# Homework Help: Vector Dependancy

1. Apr 11, 2007

### ashnicholls

Here is the question:

Let w, x, y, z be vectors in a vector space. Show that
(i)the vectors w + x, x + y, y + z and z +w are linearly dependant
(ii) if w, x, y, z are linearly independent the so are the vectors
w + x + y, x + y + z and w + 2z.

Anyone know what that is asking, i have been putting this into simulataneous equations and solving to find the constants.

Can I do that with this?

Cheers

2. Apr 11, 2007

### HallsofIvy

You are given a problem to show that vectors are "linearly dependent" or "linearly independent" and no one has ever told you what those words mean? How awful of them! I recommend you look up the words in your text book!

3. Apr 11, 2007

### ashnicholls

Yes I know what linear dependancy and independcy are, the whole book is on that.

Simplified I know it as:
Vectors in V are linearly dependant if there are scalars that do not equal zero.

Otherwise the vectors are linearly independant, if all the scalars have to equal zero.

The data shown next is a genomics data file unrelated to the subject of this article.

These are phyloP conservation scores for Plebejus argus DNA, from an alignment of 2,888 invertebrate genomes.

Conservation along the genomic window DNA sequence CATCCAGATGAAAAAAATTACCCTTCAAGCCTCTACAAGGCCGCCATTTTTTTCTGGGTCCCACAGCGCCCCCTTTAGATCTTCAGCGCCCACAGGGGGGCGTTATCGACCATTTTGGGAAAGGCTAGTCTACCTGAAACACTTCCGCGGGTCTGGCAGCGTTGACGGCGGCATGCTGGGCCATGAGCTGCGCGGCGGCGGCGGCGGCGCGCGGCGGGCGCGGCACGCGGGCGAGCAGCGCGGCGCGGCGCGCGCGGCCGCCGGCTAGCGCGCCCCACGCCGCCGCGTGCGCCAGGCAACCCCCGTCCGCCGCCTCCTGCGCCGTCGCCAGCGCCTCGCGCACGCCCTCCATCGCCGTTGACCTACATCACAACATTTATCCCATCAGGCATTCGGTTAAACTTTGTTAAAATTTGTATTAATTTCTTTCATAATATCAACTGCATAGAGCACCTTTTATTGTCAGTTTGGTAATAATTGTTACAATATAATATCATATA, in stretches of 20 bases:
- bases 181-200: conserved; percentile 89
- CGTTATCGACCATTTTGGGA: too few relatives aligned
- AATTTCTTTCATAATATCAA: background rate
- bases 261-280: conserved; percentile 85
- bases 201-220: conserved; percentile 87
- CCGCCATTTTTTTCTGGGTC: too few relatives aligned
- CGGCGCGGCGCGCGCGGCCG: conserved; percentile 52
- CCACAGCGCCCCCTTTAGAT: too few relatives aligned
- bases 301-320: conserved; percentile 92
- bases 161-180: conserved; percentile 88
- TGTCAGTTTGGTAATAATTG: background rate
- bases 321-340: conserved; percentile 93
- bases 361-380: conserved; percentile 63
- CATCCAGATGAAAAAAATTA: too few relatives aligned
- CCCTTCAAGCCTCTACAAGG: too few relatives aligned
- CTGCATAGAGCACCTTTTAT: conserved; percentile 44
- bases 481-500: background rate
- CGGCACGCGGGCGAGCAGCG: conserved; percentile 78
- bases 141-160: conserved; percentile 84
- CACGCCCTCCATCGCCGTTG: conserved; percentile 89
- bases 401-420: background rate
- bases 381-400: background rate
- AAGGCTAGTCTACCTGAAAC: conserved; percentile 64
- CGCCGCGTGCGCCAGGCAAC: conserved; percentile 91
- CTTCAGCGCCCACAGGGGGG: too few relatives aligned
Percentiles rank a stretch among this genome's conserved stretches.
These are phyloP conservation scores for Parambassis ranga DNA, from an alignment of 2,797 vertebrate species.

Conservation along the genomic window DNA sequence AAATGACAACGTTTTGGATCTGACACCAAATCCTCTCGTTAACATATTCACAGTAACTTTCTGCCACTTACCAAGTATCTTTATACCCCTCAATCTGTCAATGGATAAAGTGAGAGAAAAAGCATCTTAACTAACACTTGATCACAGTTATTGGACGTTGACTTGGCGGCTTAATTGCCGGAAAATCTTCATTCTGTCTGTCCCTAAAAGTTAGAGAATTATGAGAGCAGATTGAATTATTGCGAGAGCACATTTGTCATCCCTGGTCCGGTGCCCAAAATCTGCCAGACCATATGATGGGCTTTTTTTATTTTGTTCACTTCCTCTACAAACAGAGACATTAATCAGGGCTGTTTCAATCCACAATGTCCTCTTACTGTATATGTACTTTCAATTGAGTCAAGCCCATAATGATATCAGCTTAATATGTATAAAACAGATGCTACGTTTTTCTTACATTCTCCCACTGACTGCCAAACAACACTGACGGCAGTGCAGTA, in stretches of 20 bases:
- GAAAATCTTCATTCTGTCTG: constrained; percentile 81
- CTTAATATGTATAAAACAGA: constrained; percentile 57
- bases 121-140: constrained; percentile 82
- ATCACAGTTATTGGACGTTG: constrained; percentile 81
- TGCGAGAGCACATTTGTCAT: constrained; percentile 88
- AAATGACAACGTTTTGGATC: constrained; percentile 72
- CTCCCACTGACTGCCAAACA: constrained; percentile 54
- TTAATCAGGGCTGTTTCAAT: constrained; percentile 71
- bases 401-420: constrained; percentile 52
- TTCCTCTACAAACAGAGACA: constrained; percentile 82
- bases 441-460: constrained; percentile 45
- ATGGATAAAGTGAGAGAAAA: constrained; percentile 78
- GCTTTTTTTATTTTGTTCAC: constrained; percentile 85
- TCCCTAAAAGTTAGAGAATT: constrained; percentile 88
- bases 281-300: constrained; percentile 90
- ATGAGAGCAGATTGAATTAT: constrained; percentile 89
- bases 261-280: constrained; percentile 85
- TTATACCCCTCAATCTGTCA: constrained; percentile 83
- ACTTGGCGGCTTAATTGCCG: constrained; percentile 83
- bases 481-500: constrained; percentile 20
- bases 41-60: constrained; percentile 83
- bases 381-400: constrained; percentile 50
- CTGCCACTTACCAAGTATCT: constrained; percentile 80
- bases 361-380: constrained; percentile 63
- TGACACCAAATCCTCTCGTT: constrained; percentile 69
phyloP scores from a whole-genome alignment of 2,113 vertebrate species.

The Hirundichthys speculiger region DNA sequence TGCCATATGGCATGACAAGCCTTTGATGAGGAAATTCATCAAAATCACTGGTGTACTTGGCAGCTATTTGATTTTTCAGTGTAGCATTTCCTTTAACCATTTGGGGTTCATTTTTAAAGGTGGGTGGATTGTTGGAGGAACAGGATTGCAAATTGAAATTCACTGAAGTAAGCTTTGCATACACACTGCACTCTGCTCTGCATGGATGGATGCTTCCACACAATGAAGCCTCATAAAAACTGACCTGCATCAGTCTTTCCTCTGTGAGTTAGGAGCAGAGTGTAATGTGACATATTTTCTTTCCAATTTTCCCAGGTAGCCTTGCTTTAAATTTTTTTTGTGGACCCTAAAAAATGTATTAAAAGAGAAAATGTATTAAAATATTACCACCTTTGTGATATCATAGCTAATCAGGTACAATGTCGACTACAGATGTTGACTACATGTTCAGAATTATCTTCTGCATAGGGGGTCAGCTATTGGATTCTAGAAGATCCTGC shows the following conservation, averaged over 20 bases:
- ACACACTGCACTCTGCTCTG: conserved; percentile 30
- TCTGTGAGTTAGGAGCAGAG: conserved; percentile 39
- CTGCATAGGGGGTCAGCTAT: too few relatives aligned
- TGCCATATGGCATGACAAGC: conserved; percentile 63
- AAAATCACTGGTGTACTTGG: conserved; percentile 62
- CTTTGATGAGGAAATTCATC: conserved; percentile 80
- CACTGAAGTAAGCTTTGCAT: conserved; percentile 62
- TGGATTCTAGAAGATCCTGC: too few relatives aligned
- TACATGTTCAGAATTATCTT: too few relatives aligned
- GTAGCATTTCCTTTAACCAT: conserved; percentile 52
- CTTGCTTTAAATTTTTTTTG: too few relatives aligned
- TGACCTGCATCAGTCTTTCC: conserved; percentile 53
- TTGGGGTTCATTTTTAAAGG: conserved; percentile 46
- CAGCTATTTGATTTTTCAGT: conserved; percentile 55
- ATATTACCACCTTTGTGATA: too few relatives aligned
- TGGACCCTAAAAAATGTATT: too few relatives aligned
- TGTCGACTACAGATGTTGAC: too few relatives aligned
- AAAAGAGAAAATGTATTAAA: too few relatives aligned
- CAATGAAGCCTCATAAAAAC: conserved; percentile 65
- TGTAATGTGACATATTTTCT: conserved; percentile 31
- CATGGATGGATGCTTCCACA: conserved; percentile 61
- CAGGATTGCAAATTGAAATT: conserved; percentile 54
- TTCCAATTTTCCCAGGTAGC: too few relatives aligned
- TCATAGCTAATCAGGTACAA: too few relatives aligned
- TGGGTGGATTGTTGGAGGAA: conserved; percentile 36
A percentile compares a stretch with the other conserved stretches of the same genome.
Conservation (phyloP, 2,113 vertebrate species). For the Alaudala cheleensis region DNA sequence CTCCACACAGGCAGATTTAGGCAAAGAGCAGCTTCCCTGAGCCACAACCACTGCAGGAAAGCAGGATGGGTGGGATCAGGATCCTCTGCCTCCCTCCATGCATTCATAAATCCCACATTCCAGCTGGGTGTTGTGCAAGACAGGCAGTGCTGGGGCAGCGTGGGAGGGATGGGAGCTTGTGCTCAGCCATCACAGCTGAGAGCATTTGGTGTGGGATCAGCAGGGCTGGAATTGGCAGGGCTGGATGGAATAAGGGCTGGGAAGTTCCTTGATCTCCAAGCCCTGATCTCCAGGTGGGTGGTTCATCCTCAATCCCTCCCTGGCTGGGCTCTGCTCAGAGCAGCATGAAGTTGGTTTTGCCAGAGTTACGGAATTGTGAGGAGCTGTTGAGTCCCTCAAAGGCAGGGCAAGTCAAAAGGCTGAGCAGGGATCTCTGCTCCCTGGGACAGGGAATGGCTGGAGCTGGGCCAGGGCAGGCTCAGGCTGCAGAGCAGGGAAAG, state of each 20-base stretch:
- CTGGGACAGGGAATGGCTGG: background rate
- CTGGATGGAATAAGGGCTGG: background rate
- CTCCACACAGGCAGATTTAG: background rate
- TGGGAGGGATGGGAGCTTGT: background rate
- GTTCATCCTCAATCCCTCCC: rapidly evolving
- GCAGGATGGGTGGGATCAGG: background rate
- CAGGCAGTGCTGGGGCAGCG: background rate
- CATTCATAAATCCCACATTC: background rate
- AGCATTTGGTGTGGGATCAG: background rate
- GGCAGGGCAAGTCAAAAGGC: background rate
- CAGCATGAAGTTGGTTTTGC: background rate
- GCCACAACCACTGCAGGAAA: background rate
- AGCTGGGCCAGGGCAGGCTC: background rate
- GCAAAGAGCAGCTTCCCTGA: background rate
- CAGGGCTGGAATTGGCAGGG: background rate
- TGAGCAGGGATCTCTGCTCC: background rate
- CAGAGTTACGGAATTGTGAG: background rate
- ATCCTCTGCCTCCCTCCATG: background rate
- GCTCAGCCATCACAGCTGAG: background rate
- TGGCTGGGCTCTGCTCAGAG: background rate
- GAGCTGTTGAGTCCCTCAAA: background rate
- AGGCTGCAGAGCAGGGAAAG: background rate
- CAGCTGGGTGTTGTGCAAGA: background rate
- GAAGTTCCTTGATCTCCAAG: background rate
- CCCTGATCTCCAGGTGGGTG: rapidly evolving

What I am asking is how I work it out.

I am used to finding out if
(1,0,1,2)^T and (0,1,1,2)^T and (1,1,1,3)^T are linearly independant.

and solving for

1(landa1) + + 1(landa3) = 0
1(landa2) + 1(landa 3) = 0
1(landa1) + 1(landa2) + 1(landa 3) = 0
2(landa1) + 2(landa2) + 3(landa 3) = 0

Not x + y and such like, I am asking what they mean?

Cheers

4. Apr 11, 2007

### HallsofIvy

My point was that you asked "What does that mean?" in reference to a problem about independence! I could only interpret that as asking what "independence" meant.

That's way over simplified. There are always scalars that are not equal to zero! You mean "If a linear combination of the vectors (sum of scalars times the vectors) is equal to 0, with not all the scalars being 0, then the vectors are dependent" and the opposite for independence. It is important to mention that the scalars are in the linear combination and that the linear combination is equal to 0.

Okay look a a(w+x)+ b(x+ y)+ c(y+ z)+ d(z+ w)= 0. Multiply out and combine like vectors. Is it possible to choose a, b, c, d not all 0?
Notice that nothing is assumbed about x, y, z, w.

Again look at a(w+ x)+ b(x+y+ z)+ c(w+ 2z)= 0. Is it possible to choose a, b, c, not all 0 so that this is true? Here, you are given that w, x, y, z are linearly independent.

5. Apr 11, 2007

### ashnicholls

ok yes thats all i needed thank,

will have a go at that, I did not know what was meant by w, x, y and z.

I did not know whether each letter meant a vector in in direction, or a vector in all directions, if you get what I mean.

i did not know whether it meant w = 3 or w = (1,2,1,4)^T